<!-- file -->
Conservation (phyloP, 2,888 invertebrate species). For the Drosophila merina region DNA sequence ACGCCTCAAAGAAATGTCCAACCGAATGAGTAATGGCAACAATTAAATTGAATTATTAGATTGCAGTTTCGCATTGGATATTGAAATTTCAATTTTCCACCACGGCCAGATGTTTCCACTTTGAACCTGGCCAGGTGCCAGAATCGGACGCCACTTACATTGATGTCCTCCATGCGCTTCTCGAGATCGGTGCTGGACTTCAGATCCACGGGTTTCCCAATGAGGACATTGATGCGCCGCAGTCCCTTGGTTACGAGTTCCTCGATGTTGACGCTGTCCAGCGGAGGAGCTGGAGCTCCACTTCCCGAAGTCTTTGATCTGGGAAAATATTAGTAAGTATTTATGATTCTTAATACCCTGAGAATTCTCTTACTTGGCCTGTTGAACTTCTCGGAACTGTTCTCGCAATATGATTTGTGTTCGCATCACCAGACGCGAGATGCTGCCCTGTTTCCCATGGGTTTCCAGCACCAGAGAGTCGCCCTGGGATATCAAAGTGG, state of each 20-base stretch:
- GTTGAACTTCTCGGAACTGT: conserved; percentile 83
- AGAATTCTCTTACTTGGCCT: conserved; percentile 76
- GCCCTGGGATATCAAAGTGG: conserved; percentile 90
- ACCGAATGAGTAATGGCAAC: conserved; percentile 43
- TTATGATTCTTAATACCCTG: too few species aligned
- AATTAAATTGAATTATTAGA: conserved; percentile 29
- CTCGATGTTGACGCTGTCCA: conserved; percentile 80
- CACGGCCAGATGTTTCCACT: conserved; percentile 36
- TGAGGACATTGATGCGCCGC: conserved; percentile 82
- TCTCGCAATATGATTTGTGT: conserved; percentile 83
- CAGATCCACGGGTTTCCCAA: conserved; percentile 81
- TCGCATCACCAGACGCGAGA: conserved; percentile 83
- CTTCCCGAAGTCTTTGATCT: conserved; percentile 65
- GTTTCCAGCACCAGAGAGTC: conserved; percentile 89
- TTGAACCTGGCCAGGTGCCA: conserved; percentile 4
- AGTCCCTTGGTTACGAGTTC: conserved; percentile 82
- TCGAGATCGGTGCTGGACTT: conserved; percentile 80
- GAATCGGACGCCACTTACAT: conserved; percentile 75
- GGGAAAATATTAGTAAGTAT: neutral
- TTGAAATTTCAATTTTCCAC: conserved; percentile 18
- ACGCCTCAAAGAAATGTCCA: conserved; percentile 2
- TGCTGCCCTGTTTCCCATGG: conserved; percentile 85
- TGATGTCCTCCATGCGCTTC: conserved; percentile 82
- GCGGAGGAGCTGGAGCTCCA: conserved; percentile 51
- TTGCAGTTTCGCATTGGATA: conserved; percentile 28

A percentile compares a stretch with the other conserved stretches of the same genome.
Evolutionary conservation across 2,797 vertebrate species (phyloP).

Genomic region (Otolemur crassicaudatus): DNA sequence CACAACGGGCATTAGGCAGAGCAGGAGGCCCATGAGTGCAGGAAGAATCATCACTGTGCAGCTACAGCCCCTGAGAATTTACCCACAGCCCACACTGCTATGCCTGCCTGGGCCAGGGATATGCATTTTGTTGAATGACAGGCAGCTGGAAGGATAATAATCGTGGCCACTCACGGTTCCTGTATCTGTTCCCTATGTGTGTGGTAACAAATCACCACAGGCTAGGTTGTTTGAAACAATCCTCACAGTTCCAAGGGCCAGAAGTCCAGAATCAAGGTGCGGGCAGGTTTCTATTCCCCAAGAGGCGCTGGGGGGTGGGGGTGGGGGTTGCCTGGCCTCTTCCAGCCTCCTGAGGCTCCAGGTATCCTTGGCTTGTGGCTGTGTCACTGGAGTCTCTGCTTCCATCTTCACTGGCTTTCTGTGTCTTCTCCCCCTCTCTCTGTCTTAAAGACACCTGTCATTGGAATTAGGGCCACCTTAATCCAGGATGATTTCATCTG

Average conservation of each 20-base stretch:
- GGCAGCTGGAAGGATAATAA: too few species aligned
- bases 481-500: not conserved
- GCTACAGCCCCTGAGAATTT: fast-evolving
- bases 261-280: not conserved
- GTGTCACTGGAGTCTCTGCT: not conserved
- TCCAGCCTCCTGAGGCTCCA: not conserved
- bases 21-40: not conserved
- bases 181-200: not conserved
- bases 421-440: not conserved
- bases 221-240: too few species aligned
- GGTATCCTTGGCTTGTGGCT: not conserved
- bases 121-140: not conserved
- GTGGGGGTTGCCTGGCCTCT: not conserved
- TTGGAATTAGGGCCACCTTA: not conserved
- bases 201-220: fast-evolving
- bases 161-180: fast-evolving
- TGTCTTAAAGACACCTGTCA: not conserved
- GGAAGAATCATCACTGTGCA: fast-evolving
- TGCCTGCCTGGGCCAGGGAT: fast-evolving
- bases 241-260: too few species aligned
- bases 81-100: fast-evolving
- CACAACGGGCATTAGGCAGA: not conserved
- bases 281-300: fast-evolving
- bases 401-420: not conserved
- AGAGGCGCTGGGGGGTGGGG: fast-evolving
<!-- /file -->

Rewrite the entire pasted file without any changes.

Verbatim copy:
Conservation (phyloP, 2,888 invertebrate species). For the Drosophila merina region DNA sequence ACGCCTCAAAGAAATGTCCAACCGAATGAGTAATGGCAACAATTAAATTGAATTATTAGATTGCAGTTTCGCATTGGATATTGAAATTTCAATTTTCCACCACGGCCAGATGTTTCCACTTTGAACCTGGCCAGGTGCCAGAATCGGACGCCACTTACATTGATGTCCTCCATGCGCTTCTCGAGATCGGTGCTGGACTTCAGATCCACGGGTTTCCCAATGAGGACATTGATGCGCCGCAGTCCCTTGGTTACGAGTTCCTCGATGTTGACGCTGTCCAGCGGAGGAGCTGGAGCTCCACTTCCCGAAGTCTTTGATCTGGGAAAATATTAGTAAGTATTTATGATTCTTAATACCCTGAGAATTCTCTTACTTGGCCTGTTGAACTTCTCGGAACTGTTCTCGCAATATGATTTGTGTTCGCATCACCAGACGCGAGATGCTGCCCTGTTTCCCATGGGTTTCCAGCACCAGAGAGTCGCCCTGGGATATCAAAGTGG, state of each 20-base stretch:
- GTTGAACTTCTCGGAACTGT: conserved; percentile 83
- AGAATTCTCTTACTTGGCCT: conserved; percentile 76
- GCCCTGGGATATCAAAGTGG: conserved; percentile 90
- ACCGAATGAGTAATGGCAAC: conserved; percentile 43
- TTATGATTCTTAATACCCTG: too few species aligned
- AATTAAATTGAATTATTAGA: conserved; percentile 29
- CTCGATGTTGACGCTGTCCA: conserved; percentile 80
- CACGGCCAGATGTTTCCACT: conserved; percentile 36
- TGAGGACATTGATGCGCCGC: conserved; percentile 82
- TCTCGCAATATGATTTGTGT: conserved; percentile 83
- CAGATCCACGGGTTTCCCAA: conserved; percentile 81
- TCGCATCACCAGACGCGAGA: conserved; percentile 83
- CTTCCCGAAGTCTTTGATCT: conserved; percentile 65
- GTTTCCAGCACCAGAGAGTC: conserved; percentile 89
- TTGAACCTGGCCAGGTGCCA: conserved; percentile 4
- AGTCCCTTGGTTACGAGTTC: conserved; percentile 82
- TCGAGATCGGTGCTGGACTT: conserved; percentile 80
- GAATCGGACGCCACTTACAT: conserved; percentile 75
- GGGAAAATATTAGTAAGTAT: neutral
- TTGAAATTTCAATTTTCCAC: conserved; percentile 18
- ACGCCTCAAAGAAATGTCCA: conserved; percentile 2
- TGCTGCCCTGTTTCCCATGG: conserved; percentile 85
- TGATGTCCTCCATGCGCTTC: conserved; percentile 82
- GCGGAGGAGCTGGAGCTCCA: conserved; percentile 51
- TTGCAGTTTCGCATTGGATA: conserved; percentile 28

A percentile compares a stretch with the other conserved stretches of the same genome.
Evolutionary conservation across 2,797 vertebrate species (phyloP).

Genomic region (Otolemur crassicaudatus): DNA sequence CACAACGGGCATTAGGCAGAGCAGGAGGCCCATGAGTGCAGGAAGAATCATCACTGTGCAGCTACAGCCCCTGAGAATTTACCCACAGCCCACACTGCTATGCCTGCCTGGGCCAGGGATATGCATTTTGTTGAATGACAGGCAGCTGGAAGGATAATAATCGTGGCCACTCACGGTTCCTGTATCTGTTCCCTATGTGTGTGGTAACAAATCACCACAGGCTAGGTTGTTTGAAACAATCCTCACAGTTCCAAGGGCCAGAAGTCCAGAATCAAGGTGCGGGCAGGTTTCTATTCCCCAAGAGGCGCTGGGGGGTGGGGGTGGGGGTTGCCTGGCCTCTTCCAGCCTCCTGAGGCTCCAGGTATCCTTGGCTTGTGGCTGTGTCACTGGAGTCTCTGCTTCCATCTTCACTGGCTTTCTGTGTCTTCTCCCCCTCTCTCTGTCTTAAAGACACCTGTCATTGGAATTAGGGCCACCTTAATCCAGGATGATTTCATCTG

Average conservation of each 20-base stretch:
- GGCAGCTGGAAGGATAATAA: too few species aligned
- bases 481-500: not conserved
- GCTACAGCCCCTGAGAATTT: fast-evolving
- bases 261-280: not conserved
- GTGTCACTGGAGTCTCTGCT: not conserved
- TCCAGCCTCCTGAGGCTCCA: not conserved
- bases 21-40: not conserved
- bases 181-200: not conserved
- bases 421-440: not conserved
- bases 221-240: too few species aligned
- GGTATCCTTGGCTTGTGGCT: not conserved
- bases 121-140: not conserved
- GTGGGGGTTGCCTGGCCTCT: not conserved
- TTGGAATTAGGGCCACCTTA: not conserved
- bases 201-220: fast-evolving
- bases 161-180: fast-evolving
- TGTCTTAAAGACACCTGTCA: not conserved
- GGAAGAATCATCACTGTGCA: fast-evolving
- TGCCTGCCTGGGCCAGGGAT: fast-evolving
- bases 241-260: too few species aligned
- bases 81-100: fast-evolving
- CACAACGGGCATTAGGCAGA: not conserved
- bases 281-300: fast-evolving
- bases 401-420: not conserved
- AGAGGCGCTGGGGGGTGGGG: fast-evolving